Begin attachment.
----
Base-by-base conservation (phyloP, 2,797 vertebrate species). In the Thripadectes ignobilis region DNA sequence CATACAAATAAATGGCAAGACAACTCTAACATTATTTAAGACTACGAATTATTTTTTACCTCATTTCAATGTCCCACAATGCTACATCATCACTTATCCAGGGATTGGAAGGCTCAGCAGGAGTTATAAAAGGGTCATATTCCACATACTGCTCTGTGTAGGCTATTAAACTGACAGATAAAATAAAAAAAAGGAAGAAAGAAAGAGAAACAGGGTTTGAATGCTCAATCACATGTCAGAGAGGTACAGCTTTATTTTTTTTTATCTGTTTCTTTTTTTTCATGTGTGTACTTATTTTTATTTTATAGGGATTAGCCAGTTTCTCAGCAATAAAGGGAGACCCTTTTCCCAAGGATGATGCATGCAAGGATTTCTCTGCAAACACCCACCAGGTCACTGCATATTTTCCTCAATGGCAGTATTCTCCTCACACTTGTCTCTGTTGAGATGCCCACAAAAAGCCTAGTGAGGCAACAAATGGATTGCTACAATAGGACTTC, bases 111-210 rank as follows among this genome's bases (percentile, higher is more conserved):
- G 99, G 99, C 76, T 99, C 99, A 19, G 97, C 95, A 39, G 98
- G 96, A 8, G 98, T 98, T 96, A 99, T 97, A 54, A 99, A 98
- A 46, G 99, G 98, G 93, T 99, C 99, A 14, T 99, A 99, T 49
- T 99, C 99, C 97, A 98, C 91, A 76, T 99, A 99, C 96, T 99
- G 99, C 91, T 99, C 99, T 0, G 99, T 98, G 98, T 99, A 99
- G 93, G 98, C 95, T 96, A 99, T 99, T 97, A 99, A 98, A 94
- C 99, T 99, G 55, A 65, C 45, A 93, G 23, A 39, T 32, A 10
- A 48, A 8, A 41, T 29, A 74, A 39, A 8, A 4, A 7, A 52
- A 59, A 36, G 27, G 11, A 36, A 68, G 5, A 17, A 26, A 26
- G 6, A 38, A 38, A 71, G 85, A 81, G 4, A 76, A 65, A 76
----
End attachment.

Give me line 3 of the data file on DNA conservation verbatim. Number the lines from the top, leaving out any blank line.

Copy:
- G 96, A 8, G 98, T 98, T 96, A 99, T 97, A 54, A 99, A 98